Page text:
AMAN DEEP SINGH v. ADAM GEGARE

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United States Court of Appeals, Seventh Circuit.

AMAN DEEP SINGH, Plaintiff–Appellant, v. ADAM GEGARE, et al., Defendants–Appellees.

No. 15-3639

    Decided: June 02, 2016

Before FRANK H. EASTERBROOK, Circuit Judge MICHAEL S. KANNE, Circuit Judge ANN CLAIRE WILLIAMS, Circuit Judge

ORDER

After his release from prison in Wisconsin, Aman Deep Singh brought this action under 42 U.S.C. § 1983, principally claiming that more than a dozen guards and administrators at two different facilities had penalized him for engaging in protected speech, impeded his access to the courts, and deprived him of liberty and property without due process. The district court (a magistrate judge presiding by consent) screened Singh's complaint, see Rowe v. Shake, 196 F.3d 778, 783 (7th Cir. 1999), but did not address our decisions stating that unrelated claims against unrelated defendants cannot be brought in the same complaint. See FED. R. CIV. P. 18, 20; Wheeler v. Wexford Health Sources, Inc., 689 F.3d 680, 683 (7th Cir. 2012); Owens v. Hinsley, 635 F.3d 950, 952 (7th Cir. 2011). The action proceeded to summary judgment, which the district court granted in favor of the defendants on all claims. Singh appeals, but we uphold the district court's decision.

Except as noted, the following facts are undisputed. In June 2012 a staff member at Sturtevant Transitional Facility obtained a letter that Singh had written months earlier to a prisoner at another facility. In that letter Singh boasted that he could escape easily from Sturtevant because his prison job required that he be outside the perimeter fence for an hour each day. He hadn't tried to escape, Singh explained, because he thought that his chances of winning his pending direct appeal or being granted work release were good. But without those prospects, Singh continued, “I would be across the street and on a train and see you never DOC!” He added, “I really think I might walk off if I don't get some love on appeal.” In addition to this talk of escape, Singh bragged that his typing skills had led other inmates to pay him for typing documents. He also lamented that no one would play him in chess for canteen items after he beat another inmate multiple times, betting a dollar on each game.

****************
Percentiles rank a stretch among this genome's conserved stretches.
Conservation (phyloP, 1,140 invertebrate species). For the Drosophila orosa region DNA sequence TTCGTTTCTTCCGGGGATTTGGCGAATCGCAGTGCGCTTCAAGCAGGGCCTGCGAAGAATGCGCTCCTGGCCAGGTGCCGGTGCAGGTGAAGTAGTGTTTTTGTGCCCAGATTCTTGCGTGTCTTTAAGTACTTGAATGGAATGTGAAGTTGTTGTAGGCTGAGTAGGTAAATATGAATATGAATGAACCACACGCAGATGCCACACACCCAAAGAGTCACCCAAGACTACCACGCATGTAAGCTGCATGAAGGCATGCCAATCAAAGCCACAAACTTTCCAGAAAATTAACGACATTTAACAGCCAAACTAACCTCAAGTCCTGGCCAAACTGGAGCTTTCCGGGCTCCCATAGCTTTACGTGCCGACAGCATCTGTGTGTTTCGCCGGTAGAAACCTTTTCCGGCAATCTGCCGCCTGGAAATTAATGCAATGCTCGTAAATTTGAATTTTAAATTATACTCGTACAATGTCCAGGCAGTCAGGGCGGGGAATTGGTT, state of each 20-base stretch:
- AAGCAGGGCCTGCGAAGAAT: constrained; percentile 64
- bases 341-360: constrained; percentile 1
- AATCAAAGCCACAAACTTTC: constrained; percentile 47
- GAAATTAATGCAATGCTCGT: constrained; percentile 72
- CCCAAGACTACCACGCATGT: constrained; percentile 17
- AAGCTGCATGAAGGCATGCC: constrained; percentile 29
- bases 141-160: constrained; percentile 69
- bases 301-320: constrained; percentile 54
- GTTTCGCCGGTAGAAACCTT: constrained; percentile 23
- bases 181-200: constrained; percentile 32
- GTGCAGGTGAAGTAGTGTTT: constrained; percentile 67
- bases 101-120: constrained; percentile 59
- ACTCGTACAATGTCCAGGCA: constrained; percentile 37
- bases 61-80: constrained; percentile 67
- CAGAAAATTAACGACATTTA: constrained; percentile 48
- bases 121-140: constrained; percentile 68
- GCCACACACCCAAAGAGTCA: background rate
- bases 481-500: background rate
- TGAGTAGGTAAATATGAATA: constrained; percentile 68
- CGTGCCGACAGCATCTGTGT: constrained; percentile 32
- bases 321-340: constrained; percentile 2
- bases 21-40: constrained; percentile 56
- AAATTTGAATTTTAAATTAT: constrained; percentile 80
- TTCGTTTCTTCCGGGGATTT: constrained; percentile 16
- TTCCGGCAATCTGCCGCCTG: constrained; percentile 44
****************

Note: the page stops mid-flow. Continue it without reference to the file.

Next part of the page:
On the basis of this letter, a correctional officer issued Singh a conduct report for attempted escape, WIS. ADMIN. CODE §§ DOC 303.26; 303.05, running an enterprise, id. § DOC 303.36, and gambling, id. § DOC 303.61. At his disciplinary hearing Singh protested that his talk of escape wasn't serious, particularly since after writing the letter he had quit the job that had allowed him to go outside the fence. He also denied ever gambling or accepting payment for typing. Singh was found guilty of all three infractions, however, and given 210 days' disciplinary segregation. Afterward, his custody classification was revised, and he was transferred to Racine Correctional Institution, a medium–security prison. Singh served his time in disciplinary segregation at Racine (he was released after 105 days). Inmates in disciplinary segregation are permitted to shower three times a week, participate in recreation for three hours weekly, and leave their cells for medical appointments, visits, and legal matters.

While in segregation Singh repeatedly demanded, but never received, access to his legal papers. As a result, he says, he was unable to serve the state's lawyer with a petition for a writ of certiorari, which a state judge then dismissed without prejudice on July 9, 2012. Additionally, according to Singh, the lack of access to his legal papers and a time limit on his use of the law library had delayed his filing of postconviction action.

Singh remained at Racine after his release from disciplinary segregation. In March 2014 he was caught with 123 packets of drink mix, which inmates may use in the dining hall but cannot take to their cells. At a disciplinary hearing, the packets were deemed contraband, and Singh was given 10 hours of extra work assignments and ordered to pay restitution of $10. Then in April 2014 a staff member caught Singh in the laundry area with assorted canteen items—emery boards, stamps, and envelopes—wrapped in a towel. The items, worth $4.50 in total, were found after a disciplinary hearing to be contraband and never returned.

As noted, Singh's complaint, filed after his release from prison, included multiple claims. First, he alleged that he was disciplined at Sturtevant (and then sent to Racine) without any evidence to support the charges of attempted escape, running an enterprise, and gambling. The real motive for those charges, Singh asserted, was to punish him for engaging in protected speech. Singh also alleged that he was denied access to the courts while confined in disciplinary segregation at Racine, since he wasn't given access to his legal papers or allowed more time in the law library. Additionally, concerning the incidents at Racine in March and April 2014, Singh alleged that the deduction of $10 in restitution from his trust account and the confiscation (and disappearance) of his canteen items had deprived him of due process.1